Anarchy in the UK

So, I’m a bit busy at the moment, as is normal at this time of the year (and by ‘this time of the year’ I mean January through to December) so really the last thing I needed to be doing today was cycling into Bigtown to spend the afternoon in the park at an inclusive cycling event. But It turned out to be exactly the thing I needed to be doing (and not just because I took the opportunity to spread the word about Pedal on Parliament).

You might think an event promoting cycling for people with disabilities would be all kinds of worthy, but that’s because you’ve not experienced inclusive cycling Bigtown style. The group I’ve been volunteering with for the last year or so have just bought a whole van load of secondhand adaptive bikes, ready to set up a new inclusive cycling hub at Bigtown station.

bikes lined up

The calm before the storm. Bikes lined up, ready for the onslaught.

I like working with them because they have a somewhat anarchic style which is the opposite of wrapping people up in cotton wool. Today’s event consisted of lining up an assortment of contraptions from a state-of-the-art wheelchair bike to some miniature go-karts, getting all comers to sign a form so we could at least inform their next of kin if they rode straight into the river, and then letting them loose with the instructions ‘stay in the park, don’t hit anyone, and bring it back’.

kids on a side by side tandem

Pretty soon, almost every bike and trike had been commandeered, and the park was full of people old and young, able bodied and not, pedalling round the paths like people possessed. Amazingly, everyone came back unscathed  – and in most cases with huge grins on their faces.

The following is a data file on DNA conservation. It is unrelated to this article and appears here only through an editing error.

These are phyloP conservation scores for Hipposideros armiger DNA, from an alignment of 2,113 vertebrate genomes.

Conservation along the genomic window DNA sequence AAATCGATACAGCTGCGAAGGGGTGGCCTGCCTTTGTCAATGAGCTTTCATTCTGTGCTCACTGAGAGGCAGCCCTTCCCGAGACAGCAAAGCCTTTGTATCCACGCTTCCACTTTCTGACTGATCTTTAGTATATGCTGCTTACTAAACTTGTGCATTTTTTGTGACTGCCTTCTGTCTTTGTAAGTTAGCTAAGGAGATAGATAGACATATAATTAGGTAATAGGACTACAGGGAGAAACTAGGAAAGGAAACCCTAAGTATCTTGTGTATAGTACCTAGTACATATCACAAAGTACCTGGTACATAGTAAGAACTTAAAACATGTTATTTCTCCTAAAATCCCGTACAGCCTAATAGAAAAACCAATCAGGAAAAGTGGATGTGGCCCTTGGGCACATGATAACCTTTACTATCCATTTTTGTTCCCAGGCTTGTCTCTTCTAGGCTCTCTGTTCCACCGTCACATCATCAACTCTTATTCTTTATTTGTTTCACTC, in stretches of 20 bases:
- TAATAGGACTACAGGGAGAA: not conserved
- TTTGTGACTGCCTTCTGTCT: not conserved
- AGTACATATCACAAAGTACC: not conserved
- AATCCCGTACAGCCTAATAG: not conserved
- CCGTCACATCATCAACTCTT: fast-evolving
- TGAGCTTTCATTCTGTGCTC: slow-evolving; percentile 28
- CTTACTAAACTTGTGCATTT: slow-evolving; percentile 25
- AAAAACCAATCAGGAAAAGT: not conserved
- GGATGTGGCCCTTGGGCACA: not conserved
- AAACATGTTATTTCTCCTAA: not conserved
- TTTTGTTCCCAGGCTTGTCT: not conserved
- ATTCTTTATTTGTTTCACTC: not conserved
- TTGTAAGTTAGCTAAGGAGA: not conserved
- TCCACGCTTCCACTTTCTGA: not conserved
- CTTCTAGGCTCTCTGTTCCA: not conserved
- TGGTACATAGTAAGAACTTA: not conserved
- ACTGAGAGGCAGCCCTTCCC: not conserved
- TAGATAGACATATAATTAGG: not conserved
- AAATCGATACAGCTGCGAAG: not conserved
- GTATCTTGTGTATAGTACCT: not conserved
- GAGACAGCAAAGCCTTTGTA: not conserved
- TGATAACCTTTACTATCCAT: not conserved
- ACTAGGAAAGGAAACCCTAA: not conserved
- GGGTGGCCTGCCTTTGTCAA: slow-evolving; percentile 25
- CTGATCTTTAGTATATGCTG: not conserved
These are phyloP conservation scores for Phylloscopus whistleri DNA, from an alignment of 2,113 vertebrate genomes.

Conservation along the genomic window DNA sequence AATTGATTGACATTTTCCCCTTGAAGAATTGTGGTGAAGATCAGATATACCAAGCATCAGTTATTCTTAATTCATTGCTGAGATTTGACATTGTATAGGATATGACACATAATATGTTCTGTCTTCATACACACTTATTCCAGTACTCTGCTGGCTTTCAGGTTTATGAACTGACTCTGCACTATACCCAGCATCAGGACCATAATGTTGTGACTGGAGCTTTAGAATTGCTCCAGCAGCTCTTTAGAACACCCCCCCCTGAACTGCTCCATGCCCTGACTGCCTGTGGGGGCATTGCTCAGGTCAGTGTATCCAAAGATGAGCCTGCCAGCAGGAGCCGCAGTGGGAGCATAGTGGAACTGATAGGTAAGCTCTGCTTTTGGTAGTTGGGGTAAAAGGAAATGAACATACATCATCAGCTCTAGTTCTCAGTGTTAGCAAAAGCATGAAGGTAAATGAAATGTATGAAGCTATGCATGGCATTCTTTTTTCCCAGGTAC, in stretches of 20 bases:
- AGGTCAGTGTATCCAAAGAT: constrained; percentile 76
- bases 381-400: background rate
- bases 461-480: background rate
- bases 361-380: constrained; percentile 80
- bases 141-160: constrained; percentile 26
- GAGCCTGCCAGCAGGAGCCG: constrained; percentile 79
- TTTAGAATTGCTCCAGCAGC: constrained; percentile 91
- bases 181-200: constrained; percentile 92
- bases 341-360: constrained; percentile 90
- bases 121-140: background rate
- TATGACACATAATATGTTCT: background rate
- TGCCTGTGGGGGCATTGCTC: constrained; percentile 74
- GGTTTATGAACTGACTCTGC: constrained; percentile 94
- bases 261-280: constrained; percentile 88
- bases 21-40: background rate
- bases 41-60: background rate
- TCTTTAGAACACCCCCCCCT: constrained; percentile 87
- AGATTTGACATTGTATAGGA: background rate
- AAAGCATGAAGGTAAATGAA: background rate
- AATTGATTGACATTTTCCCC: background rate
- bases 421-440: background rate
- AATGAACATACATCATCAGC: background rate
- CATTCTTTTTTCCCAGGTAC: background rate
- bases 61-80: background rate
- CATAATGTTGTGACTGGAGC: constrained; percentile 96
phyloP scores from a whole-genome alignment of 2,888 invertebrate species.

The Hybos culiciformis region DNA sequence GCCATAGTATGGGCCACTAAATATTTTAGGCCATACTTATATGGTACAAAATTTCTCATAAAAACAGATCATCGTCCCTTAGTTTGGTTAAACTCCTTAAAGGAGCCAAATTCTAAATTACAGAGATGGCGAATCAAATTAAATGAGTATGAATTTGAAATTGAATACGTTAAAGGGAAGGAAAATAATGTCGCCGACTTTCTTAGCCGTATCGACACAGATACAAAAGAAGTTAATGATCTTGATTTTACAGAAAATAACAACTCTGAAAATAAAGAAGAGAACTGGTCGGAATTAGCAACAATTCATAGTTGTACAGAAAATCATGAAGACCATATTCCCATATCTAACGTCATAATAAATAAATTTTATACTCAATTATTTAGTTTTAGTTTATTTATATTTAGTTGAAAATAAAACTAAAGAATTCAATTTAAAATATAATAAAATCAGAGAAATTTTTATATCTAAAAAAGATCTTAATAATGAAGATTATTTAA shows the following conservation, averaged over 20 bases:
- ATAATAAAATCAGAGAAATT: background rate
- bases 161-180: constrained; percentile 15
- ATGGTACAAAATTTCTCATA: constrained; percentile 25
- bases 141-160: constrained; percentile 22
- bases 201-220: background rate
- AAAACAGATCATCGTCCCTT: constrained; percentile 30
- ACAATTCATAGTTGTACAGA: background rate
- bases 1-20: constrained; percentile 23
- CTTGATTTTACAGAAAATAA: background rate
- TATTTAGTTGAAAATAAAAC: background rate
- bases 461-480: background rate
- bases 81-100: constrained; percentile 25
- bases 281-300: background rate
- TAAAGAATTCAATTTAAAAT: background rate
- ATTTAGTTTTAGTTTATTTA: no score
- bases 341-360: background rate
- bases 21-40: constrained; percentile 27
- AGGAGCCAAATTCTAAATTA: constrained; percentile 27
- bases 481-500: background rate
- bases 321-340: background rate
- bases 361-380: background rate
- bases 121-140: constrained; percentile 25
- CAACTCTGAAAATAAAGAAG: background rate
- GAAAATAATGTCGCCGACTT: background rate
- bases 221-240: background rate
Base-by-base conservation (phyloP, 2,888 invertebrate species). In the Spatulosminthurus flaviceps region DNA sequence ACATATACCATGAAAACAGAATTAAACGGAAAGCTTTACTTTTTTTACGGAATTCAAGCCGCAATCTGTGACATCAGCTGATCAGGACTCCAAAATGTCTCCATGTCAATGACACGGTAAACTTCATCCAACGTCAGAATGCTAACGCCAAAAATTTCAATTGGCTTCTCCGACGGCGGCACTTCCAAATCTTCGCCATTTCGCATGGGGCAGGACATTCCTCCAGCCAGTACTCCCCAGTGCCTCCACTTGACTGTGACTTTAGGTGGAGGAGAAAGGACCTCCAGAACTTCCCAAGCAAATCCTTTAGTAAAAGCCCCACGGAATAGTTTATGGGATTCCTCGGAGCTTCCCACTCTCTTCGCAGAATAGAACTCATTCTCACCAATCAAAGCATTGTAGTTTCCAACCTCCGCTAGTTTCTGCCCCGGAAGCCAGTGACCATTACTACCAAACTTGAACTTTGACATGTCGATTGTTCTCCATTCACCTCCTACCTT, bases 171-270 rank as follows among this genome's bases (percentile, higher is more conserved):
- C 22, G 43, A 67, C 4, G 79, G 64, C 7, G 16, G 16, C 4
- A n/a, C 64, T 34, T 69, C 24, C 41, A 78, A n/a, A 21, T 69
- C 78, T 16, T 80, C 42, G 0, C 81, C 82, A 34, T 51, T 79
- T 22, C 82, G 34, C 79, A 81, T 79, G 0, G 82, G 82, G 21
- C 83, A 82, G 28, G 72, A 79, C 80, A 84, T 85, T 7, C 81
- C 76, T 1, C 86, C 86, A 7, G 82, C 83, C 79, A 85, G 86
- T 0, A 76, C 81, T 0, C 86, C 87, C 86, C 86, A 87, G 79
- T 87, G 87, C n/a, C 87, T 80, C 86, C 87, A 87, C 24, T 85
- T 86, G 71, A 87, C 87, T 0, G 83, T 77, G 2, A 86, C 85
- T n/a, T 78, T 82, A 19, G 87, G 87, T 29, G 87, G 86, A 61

four person bike

Me, I just stood around in the sunshine, took a few folk on a guided ride, chatted to all comers, and came home somewhat knackered but infinitely more relaxed.

Highlight of the afternoon was seeing two of the Buddies members – one of whom couldn’t ride a bike a year ago and had been told he never would – caning it round the park on a standard tandem that nobody else there had been able to ride.

Oh and this dog, who spent the afternoon snoozing on the path right in the middle of the event, completely unfazed by the fact that he had become a small furry traffic island in a sea of chaos.

chilled out dog

I need to get hold of some of that attitude for myself.

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3 Responses to Anarchy in the UK

  1. Charles says:

    Sounds like tremendous fun, my son used to race around on a pedal go kart before he got to grips with a bike. He is not too hot on the brakes, preferring to step off and watch the ensuing crash with innocent joy.

  2. disgruntled says:

    A woman who looks after a boy with autism did ask how best to get him to use the brakes …

  3. Charles says:

    A lost cause I am afraid, pedals equals speed and fun, brakes boredom…autistic people are quite clever at eliciting an emotional response, funny that researchers never pick up on the importance of mischief.

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